Glenrothes sensory garden for kids with disabilities sees improvements

(L-R) Service manager Jacqui Kirk with Glen Housing Association director Anne Dickie and trainee Fei Zheng.
(L-R) Service manager Jacqui Kirk with Glen Housing Association director Anne Dickie and trainee Fei Zheng.

A Glenrothes respite centre for children with disabilities will have an improved garden to enjoy next year, thanks to a local housing association, reports MIKE DELANEY.

McNally House, which is part of the Fife Short Breaks service operated by Aberlour Child Care Trust, will have a brand new sensory garden installed.

The house, which is in the Collydean area of Glenrothes and named after the late Jack McNally, an influential figure in the early years of the town, is owned and maintained by Glen Housing Association.

Inspired by the young people who use the service, its staff decided to apply for £9,000 of lottery funding from Awards For All Scotland, to create an interactive wildlife and sensory garden.

Their bid was successful and work is set to begin on the project early in 2012.

FSB service manager, Jacqui Kirk, said: “We couldn’t ask for better support from a landlord – everyone at Glen has been wonderful to us over the years.

“Nothing is too much trouble and they expertly look after our property with real care, which means we can concentrate on providing the best possible service to our young people.

“Now Glen staff have truly gone above and beyond, by securing funding to install an interactive sensory garden which our young people are going to love.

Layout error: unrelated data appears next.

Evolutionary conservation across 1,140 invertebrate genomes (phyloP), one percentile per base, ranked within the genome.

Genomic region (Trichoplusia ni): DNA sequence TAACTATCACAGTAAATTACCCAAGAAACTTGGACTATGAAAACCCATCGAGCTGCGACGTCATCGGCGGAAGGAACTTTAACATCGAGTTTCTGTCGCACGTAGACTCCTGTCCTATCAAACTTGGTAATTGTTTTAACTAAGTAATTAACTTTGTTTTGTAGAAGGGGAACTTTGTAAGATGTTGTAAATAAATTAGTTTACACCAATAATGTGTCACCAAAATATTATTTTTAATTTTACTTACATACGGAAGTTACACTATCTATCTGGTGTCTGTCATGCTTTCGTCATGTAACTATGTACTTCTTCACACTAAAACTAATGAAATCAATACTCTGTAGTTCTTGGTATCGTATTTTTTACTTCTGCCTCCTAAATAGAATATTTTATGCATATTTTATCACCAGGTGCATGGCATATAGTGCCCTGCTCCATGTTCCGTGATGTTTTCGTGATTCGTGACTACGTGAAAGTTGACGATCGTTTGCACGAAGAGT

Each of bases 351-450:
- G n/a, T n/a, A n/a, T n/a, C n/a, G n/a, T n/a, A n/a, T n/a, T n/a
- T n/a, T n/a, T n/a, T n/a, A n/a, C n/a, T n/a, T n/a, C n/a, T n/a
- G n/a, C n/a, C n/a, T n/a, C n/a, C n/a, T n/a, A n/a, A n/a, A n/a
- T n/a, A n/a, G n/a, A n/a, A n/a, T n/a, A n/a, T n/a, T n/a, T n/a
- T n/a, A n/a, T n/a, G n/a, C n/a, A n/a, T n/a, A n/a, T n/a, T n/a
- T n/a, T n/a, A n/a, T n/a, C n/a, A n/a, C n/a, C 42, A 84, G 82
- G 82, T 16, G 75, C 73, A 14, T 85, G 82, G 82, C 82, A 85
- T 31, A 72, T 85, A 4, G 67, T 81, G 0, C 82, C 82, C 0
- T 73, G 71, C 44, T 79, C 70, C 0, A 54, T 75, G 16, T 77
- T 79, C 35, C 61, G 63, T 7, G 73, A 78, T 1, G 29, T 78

“We are so grateful for everything they have done for us.”

The young people who use the service will play an instrumental part in planning the garden by offering their opinions on what they would like to see grown there.

Once complete, they will be able to learn a variety of things including about growing herbs, fruits and vegetables for cooking; organic gardening, companion planting and edible flowers; how to recognise wildflowers; how to plant seeds; how to maintain a garden and collecting vegetables.

They will also be able to take part in cooking and tasting activities such as jam-making, as well as other creative activities including making hanging baskets.

Glen trainee, Fei Zheng, has consulted with experienced local wildlife and herb gardener, Elspeth Killin, to help with the plans, and is looking forward to starting work soon.

Glen director, Anne Dickie, said: “As the landlord of this childcare charity, we are very happy to help the trust to develop this idea into reality and to allow their services to help more people and provide more varied activities.

“We would love to see the children who live there, with supervision from a professional garden therapist assistant, be able to plant their own plants, see them grow, taste the vegetables and fruits and take something back home.”